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# FP2 Integration watch

1. Could someone explain how to do the following question please?

It actually has 2 parts before this one:

and

which are both fairly easy to do, but I can't put them together to get the third one.

Any help is much appreciated.
2. i imagine its some 'by parts' trickery. but i cant see what it is. sorry
3. See the attached file.

Note however that I got the integral circled in red from the Integrator and couldn't do it manually. I don't think we can do it based on FP2 integration. If I'm wrong let me know how to do it!
Attached Images

4. Yeah. I could get that integral but got stuck there too.

Hmmm... the question is from the Heinemann FP2 textbook.

I wonder if a trig substitution is needed...
5. How to get the thing circled in red, or how to actually integrate it?
6. How to actually integrate it
7. I think I can do it, but I don't know how to get the mathematical symbols when I reply.

You have to use a hyperbolic substitution of x = sinh u (I think) I haven't actually done it yet.
8. Just integrate by parts and it comes out immediately.
9. Yeah that works. Thanks.

EDIT: I was talking to Handy
10. I think using x = sinh u will give the answer.

x = sinh u
so the function in the square root becomes (cosh u)^2

So basically find the integral of cosh u and then substitute: x = sinh u

Is this correct?
11. Okay, so it correct!
12. Well once you've substituted x = sinh u and simplified, the integral becomes cosh^2 u.

Using an identity you can finish it off.
13. (Original post by Wrangler)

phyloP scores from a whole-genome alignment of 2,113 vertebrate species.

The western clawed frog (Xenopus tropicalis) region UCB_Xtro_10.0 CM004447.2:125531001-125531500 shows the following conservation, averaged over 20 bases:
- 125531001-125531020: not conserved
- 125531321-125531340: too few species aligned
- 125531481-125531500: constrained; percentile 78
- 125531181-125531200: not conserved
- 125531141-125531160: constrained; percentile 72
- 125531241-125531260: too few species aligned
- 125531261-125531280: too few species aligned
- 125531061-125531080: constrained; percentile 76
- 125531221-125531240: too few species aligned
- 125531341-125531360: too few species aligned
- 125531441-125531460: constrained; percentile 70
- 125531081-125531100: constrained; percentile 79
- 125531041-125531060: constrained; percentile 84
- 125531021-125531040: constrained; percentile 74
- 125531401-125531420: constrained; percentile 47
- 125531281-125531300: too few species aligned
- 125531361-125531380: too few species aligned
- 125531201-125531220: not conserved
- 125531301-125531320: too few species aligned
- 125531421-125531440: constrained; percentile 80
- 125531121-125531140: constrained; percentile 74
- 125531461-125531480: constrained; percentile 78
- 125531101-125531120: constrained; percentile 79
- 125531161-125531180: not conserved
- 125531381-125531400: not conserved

Just integrate by parts and it comes out immedeately.
Yeah, the problem was I couldn't integrate √(x^2 + 1) but I've figured out how to do it now.
14. Ah, ok - sorry about that. I think the most direct approach would be to use:

x²/√(x²+1) = √(x²+1) - 1/√(x²+1)

So, integrate by parts to get:

I = ∫x[x/√(x²+1)]dx = x√(x²+1) - ∫√(x²+1)dx = x√(x²+1) - ∫x[x/√(x²+1)]dx - ∫[1/√(x²+1)]dx = x√(x²+1) - arcsinh(x) - I

And we're done.
15. (Original post by Wrangler)
Ah, ok - sorry about that. I think the most direct approach would be to use:

x²/√(x²+1) = √(x²+1) - 1/√(x²+1)

So, integrate by parts to get:

I = ∫x[x/√(x²+1)]dx = x√(x²+1) - ∫√(x²+1)dx = x√(x²+1) - ∫x[x/√(x²+1)]dx - ∫[1/√(x²+1)]dx = x√(x²+1) - arcsinh(x) - I

And we're done.
That weird 'I' method isn't on the syllabus.
It's easier to use a substitution, and he already has.
16. (Original post by Handy)
That weird 'I' method isn't on the syllabus.
It's easier to use a substitution, and he already has.
There's nothing weird about the "I", I've just used it to save me writing out the integral several times. I personally think it's a little "slicker" to avoid using extra substitutions. A quick rearrangement of my line of working gives:

I = ½[x√(x²+1) - arcsinh(x)]

17. The "I" method is in the (Edexcel) syllabus by my reckoning. Especially considering that Reduction Formulae is the next exercise after the one I'm doing.
18. I only stands for Integral ie, some function=I. It'll come in handy when you need to move the integral and the integrand from side to side, in recurrence intergration.
19. Right, New question:

20. (Original post by e-unit)
The "I" method is in the (Edexcel) syllabus by my reckoning. Especially considering that Reduction Formulae is the next exercise after the one I'm doing.
Fair enough.

I don't need to know it

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